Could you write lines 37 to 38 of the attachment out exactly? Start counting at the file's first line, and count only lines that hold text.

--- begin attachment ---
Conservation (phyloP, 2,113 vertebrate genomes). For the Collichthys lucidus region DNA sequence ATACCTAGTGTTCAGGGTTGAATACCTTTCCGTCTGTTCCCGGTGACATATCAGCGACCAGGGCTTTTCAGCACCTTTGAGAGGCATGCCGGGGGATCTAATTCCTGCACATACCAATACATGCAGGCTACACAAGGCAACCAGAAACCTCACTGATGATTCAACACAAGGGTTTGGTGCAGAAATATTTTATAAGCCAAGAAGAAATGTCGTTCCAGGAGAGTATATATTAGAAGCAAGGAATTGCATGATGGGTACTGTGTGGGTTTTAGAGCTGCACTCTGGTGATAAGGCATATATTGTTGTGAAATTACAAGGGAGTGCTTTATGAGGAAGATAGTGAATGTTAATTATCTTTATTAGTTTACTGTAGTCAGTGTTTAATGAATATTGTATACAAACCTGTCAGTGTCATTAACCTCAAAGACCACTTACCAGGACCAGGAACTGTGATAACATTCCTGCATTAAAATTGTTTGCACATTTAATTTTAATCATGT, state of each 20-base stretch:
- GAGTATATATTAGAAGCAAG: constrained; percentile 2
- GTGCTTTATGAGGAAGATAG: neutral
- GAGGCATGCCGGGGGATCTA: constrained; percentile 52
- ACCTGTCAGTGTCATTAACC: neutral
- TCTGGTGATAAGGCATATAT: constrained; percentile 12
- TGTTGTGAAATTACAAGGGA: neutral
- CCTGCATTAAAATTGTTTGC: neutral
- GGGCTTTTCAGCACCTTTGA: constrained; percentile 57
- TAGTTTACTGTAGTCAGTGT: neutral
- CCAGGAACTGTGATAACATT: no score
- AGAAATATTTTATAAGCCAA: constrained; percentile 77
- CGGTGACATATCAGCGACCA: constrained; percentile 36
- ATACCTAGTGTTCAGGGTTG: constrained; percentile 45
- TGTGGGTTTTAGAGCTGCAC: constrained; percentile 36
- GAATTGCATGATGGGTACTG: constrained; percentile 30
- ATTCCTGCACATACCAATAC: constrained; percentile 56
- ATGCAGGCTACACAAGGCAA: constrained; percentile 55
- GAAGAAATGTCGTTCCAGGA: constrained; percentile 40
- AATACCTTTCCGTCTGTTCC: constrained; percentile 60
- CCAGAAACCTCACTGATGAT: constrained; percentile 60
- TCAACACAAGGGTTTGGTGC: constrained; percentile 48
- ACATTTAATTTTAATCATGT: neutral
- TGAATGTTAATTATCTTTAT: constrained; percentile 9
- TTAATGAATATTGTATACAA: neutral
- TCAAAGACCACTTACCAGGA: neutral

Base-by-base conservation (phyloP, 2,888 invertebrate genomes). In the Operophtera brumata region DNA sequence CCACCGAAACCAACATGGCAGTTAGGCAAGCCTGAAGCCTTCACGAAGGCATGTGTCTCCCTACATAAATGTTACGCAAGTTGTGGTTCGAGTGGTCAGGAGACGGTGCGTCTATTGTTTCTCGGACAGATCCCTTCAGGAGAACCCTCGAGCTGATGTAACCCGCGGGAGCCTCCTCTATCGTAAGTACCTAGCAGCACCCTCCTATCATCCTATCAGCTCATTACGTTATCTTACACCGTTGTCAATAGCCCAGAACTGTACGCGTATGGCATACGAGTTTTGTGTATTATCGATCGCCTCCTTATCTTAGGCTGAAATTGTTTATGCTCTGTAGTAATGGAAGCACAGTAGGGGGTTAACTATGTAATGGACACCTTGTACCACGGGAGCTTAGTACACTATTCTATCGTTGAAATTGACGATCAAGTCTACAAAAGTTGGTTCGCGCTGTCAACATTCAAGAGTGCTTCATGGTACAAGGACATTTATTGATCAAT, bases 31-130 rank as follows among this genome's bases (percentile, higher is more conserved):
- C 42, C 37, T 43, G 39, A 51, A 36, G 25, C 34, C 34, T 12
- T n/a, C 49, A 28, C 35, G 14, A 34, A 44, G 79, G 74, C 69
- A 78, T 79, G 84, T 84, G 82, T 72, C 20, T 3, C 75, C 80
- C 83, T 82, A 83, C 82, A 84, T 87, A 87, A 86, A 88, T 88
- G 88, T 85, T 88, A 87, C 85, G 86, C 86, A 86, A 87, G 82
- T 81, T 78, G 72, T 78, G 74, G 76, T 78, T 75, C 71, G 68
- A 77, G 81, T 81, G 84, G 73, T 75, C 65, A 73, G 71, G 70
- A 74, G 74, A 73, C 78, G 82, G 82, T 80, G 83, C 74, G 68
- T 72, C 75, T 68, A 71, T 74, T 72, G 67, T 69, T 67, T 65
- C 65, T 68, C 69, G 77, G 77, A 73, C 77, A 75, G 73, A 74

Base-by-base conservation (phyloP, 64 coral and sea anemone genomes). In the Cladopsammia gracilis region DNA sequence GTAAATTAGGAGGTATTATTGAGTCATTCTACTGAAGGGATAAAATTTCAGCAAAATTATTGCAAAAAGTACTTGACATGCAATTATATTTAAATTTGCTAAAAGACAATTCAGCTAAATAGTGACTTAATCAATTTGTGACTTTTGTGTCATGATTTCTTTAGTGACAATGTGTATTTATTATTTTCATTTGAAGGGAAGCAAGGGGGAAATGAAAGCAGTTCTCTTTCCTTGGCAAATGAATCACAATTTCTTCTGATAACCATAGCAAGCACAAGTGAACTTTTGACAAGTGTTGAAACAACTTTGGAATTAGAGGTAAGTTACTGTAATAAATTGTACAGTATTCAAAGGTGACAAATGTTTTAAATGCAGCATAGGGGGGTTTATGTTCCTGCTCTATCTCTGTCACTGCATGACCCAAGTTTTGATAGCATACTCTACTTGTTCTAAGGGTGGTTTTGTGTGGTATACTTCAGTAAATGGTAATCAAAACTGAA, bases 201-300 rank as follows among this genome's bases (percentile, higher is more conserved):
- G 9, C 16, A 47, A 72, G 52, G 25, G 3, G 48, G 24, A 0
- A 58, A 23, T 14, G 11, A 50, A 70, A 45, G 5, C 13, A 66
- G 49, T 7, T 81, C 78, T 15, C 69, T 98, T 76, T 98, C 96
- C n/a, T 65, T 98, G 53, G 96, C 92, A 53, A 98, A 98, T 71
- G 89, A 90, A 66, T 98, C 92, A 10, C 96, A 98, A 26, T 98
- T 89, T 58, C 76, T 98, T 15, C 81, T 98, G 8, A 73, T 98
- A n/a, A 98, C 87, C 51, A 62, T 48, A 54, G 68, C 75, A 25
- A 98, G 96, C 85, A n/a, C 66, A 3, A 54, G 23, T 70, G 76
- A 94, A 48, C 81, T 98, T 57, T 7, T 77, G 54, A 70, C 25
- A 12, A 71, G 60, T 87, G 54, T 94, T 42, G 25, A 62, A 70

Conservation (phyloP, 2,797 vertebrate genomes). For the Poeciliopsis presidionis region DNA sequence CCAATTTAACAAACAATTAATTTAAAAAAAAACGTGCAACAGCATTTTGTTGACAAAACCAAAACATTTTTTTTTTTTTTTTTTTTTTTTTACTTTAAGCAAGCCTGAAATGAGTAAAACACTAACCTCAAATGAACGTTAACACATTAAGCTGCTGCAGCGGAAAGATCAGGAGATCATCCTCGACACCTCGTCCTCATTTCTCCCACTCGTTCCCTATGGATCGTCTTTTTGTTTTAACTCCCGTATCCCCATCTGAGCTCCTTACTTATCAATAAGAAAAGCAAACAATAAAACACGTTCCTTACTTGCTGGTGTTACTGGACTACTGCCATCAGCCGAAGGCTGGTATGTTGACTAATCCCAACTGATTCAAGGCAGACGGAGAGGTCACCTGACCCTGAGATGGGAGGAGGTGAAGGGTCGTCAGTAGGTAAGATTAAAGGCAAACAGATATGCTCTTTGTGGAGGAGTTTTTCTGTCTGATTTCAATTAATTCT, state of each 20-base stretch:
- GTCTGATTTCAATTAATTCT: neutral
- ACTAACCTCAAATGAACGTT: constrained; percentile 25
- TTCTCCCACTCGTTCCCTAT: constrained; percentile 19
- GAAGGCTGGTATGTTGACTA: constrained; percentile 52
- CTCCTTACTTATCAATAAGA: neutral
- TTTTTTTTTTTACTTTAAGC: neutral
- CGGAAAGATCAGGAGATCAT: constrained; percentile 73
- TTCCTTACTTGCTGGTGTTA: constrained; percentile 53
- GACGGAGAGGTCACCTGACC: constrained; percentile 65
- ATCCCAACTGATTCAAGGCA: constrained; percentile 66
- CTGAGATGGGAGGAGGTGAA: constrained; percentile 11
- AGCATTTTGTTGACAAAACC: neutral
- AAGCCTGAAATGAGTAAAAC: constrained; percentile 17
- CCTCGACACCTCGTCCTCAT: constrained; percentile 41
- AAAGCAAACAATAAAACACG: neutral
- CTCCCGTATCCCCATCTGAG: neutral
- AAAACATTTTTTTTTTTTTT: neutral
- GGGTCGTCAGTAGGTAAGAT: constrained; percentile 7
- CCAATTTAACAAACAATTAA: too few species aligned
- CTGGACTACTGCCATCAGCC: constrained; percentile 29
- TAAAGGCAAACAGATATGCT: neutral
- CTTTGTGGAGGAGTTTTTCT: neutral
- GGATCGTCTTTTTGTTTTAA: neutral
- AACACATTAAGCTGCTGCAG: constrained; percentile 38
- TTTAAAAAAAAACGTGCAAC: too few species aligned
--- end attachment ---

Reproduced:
- C 65, T 68, C 69, G 77, G 77, A 73, C 77, A 75, G 73, A 74

Base-by-base conservation (phyloP, 64 coral and sea anemone genomes). In the Cladopsammia gracilis region DNA sequence GTAAATTAGGAGGTATTATTGAGTCATTCTACTGAAGGGATAAAATTTCAGCAAAATTATTGCAAAAAGTACTTGACATGCAATTATATTTAAATTTGCTAAAAGACAATTCAGCTAAATAGTGACTTAATCAATTTGTGACTTTTGTGTCATGATTTCTTTAGTGACAATGTGTATTTATTATTTTCATTTGAAGGGAAGCAAGGGGGAAATGAAAGCAGTTCTCTTTCCTTGGCAAATGAATCACAATTTCTTCTGATAACCATAGCAAGCACAAGTGAACTTTTGACAAGTGTTGAAACAACTTTGGAATTAGAGGTAAGTTACTGTAATAAATTGTACAGTATTCAAAGGTGACAAATGTTTTAAATGCAGCATAGGGGGGTTTATGTTCCTGCTCTATCTCTGTCACTGCATGACCCAAGTTTTGATAGCATACTCTACTTGTTCTAAGGGTGGTTTTGTGTGGTATACTTCAGTAAATGGTAATCAAAACTGAA, bases 201-300 rank as follows among this genome's bases (percentile, higher is more conserved):